By D.F. Swaab, E. Fliers, M. Mirmiran, W.A. Van Gool and F. Van Haaren (Eds.)
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Additional info for Aging of the Brain and Alzheimer's Disease
This memory impairment is what Kral (1962) calls ‘benign senescent forgetfulness’ (BSF), the inability to recall unimportant or minor details of an episode while the episode itself can be recalled. This deficit is not permanent and the information might be recalled on a different occasion. Aging. Research of memory deficits in aging has shown that elderly subjects have an impaired sensory memory. g. Sperling, 1960). When very short stimulus durations (50 ms) were used, only two out of ten elderly subjects showed normal sensory memory as compared to nine out of nine controls (Walsh, 1975).
This is a relatively pure index which is not contaminated by a perceptual or motor component. A similar procedure can be performed with the ‘trail making test’ (see Lezak, 1983). The subtraction of time scores gives a timed measure for the ease at which a concept shift is made (here shifting between letters and digits, Vink and Jolles, 1985). Behavioral neurology A different approach to assess cognitive functioning in geriatry has been presented by the neuropsychologist Luria (1 966, 1973). He presented a model of brain-behavior relationships which served as a basis for an extensive neuropsychological investigation.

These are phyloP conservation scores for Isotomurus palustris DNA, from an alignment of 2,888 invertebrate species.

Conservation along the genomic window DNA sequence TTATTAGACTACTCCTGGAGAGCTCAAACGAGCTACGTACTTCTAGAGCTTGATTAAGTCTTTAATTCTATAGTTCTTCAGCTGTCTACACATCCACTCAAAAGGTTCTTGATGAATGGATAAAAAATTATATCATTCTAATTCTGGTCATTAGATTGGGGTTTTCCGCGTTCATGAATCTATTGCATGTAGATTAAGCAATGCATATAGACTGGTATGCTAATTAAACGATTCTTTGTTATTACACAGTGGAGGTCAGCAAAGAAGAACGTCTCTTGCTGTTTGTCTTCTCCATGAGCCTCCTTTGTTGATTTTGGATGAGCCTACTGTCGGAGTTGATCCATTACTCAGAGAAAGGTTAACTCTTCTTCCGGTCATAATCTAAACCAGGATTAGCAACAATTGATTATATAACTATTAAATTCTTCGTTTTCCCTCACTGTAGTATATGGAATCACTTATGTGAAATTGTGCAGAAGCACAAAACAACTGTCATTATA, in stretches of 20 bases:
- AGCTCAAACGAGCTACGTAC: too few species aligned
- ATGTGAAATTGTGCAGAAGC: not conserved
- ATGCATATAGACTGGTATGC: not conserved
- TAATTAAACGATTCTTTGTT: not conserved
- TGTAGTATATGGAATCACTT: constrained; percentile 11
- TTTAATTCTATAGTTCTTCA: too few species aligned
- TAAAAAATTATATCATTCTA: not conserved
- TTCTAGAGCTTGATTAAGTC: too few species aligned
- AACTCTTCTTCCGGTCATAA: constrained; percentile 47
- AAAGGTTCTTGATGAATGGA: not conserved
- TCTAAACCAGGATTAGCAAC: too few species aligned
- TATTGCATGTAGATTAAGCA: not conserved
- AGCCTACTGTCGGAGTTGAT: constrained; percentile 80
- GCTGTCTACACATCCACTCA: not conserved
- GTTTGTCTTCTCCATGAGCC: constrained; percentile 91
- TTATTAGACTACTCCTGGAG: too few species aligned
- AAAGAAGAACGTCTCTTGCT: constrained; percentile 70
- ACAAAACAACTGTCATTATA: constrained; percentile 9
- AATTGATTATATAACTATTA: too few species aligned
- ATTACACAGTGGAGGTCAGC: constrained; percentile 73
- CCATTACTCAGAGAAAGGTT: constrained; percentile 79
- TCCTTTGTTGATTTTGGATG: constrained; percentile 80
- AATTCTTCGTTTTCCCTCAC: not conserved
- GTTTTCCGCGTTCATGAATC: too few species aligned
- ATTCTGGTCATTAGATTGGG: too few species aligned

This may mean that the demented patients do not recognize the object and are, therefore, not able to find the correct word. Patients who are aphasic due to a focal lesion in the posterior parts of the neocortex may also be deficient in object naming but the aphasic, in contrast to the demented patient, characteristically gives the strong impression that he knows what the object is without being able to find the right word to describe it (Rockford, 1971). In experiments designed to assess word production in demented patients, Miller and Hague (1975) used a fluency task in which the subjects were required to produce words beginning with a certain letter.